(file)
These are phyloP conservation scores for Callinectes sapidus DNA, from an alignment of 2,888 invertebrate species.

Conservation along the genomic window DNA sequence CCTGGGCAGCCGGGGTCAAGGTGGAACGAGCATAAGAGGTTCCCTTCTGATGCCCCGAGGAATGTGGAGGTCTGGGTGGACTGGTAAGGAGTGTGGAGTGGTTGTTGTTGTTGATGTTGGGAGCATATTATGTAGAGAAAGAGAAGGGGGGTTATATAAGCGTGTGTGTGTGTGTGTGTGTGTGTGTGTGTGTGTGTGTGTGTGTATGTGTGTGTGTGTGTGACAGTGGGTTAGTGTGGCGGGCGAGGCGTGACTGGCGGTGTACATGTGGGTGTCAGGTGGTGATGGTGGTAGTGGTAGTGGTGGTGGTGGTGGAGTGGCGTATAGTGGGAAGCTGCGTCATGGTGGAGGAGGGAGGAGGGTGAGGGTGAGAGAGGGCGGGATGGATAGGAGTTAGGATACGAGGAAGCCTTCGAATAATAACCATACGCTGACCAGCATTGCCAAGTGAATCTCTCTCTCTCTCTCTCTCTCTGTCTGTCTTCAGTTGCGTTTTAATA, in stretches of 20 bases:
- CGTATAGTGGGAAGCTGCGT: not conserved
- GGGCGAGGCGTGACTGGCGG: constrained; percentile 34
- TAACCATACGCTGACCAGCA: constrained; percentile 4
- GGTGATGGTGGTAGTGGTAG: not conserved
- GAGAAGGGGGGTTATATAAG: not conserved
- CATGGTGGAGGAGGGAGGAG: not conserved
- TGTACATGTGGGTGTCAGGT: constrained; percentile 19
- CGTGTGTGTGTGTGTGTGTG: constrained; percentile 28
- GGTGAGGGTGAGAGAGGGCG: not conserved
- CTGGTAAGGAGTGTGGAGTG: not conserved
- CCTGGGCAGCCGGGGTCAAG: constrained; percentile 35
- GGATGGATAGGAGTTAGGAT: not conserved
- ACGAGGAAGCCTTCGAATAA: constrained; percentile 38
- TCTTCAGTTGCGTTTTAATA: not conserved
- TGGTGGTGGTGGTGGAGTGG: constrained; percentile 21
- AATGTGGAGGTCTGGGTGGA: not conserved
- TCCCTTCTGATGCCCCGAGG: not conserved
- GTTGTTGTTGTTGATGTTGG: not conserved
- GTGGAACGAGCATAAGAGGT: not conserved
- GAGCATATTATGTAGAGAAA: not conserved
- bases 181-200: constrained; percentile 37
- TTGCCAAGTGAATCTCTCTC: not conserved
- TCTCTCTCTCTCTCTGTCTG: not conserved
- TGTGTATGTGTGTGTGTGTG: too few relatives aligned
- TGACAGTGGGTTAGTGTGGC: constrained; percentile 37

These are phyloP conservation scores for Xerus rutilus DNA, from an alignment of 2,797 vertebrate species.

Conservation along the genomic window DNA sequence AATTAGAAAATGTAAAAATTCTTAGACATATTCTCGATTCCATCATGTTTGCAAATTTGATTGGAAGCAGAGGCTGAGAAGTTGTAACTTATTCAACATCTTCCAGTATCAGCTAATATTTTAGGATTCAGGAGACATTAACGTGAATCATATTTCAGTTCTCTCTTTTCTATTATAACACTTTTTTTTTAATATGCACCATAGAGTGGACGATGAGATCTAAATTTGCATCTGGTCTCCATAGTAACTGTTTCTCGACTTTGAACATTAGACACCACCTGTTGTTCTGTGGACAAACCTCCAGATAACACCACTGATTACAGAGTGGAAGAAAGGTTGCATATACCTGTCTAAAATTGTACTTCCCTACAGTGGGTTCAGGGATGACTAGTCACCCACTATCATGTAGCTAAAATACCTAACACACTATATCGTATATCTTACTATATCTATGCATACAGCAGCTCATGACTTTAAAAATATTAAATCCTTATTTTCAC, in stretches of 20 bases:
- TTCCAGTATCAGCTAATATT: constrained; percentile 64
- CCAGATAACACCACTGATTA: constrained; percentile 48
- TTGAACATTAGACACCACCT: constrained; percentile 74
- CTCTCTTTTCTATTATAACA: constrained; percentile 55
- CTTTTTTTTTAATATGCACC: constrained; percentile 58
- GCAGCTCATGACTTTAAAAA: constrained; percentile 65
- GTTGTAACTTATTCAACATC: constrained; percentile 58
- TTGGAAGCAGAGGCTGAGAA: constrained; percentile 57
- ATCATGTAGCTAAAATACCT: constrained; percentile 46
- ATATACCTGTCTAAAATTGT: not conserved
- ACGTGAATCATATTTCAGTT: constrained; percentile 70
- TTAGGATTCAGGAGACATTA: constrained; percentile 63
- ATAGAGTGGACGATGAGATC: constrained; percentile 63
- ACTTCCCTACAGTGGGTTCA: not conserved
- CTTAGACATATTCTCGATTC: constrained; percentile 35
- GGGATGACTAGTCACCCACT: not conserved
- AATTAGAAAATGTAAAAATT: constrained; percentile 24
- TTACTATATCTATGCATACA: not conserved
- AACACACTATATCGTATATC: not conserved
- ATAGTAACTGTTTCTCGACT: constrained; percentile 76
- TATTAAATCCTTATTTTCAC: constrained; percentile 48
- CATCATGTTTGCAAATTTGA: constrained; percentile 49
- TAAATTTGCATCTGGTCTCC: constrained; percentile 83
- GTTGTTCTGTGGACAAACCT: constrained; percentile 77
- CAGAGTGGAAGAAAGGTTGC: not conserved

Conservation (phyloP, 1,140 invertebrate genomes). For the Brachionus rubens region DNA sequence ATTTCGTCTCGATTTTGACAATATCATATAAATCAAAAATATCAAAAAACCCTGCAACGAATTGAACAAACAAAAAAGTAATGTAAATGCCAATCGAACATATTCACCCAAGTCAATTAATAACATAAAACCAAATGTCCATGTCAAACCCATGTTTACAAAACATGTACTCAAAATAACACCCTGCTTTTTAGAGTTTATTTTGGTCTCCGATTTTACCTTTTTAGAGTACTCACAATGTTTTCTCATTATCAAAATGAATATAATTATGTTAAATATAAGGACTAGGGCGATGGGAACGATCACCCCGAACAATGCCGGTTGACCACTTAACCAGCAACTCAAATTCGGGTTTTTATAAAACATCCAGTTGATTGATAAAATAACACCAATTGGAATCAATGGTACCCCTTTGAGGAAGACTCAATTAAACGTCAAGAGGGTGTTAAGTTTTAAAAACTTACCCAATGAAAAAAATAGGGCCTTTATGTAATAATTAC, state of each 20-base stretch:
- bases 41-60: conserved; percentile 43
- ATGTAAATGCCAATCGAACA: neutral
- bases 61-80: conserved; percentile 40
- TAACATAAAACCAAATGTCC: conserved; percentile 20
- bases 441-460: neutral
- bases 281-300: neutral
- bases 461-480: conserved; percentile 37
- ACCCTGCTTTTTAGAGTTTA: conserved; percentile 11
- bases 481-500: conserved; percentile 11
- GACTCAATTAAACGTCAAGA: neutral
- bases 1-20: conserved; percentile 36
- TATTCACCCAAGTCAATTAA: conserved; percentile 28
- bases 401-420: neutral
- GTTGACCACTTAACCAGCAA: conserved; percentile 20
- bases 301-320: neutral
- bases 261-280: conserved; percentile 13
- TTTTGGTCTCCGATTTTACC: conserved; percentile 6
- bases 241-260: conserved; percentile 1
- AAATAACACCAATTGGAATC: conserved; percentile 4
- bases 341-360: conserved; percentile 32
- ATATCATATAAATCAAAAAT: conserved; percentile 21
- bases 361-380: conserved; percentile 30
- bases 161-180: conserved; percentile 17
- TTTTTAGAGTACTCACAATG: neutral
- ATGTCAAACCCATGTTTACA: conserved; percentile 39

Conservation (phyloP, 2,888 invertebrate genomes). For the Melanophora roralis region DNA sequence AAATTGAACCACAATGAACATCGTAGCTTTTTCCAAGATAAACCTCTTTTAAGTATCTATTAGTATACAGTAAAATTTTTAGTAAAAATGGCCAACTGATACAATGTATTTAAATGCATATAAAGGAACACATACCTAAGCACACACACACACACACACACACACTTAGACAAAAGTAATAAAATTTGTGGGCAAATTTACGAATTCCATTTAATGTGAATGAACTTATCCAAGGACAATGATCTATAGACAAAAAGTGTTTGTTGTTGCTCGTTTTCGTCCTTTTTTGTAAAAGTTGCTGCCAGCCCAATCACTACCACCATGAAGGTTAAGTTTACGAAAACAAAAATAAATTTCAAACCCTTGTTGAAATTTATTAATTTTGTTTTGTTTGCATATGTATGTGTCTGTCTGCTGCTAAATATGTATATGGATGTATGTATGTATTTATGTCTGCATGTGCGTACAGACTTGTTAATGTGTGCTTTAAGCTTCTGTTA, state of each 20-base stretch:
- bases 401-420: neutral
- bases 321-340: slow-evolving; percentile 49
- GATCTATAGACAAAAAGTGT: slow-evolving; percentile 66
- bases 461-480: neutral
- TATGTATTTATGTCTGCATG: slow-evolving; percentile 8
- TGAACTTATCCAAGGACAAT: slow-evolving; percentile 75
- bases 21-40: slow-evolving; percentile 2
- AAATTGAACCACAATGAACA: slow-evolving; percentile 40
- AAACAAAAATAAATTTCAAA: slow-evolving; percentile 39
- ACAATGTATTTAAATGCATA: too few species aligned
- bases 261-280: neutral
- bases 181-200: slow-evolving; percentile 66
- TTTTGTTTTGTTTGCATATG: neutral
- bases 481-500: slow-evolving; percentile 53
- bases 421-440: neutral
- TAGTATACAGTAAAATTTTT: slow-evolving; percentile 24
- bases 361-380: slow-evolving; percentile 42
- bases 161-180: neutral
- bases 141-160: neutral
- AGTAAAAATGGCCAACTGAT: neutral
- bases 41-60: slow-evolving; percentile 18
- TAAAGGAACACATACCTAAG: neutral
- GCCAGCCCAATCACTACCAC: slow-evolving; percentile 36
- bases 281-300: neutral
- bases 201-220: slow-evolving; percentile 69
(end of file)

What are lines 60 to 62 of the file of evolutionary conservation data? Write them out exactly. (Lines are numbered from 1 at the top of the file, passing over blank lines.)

- bases 441-460: neutral
- bases 281-300: neutral
- bases 461-480: conserved; percentile 37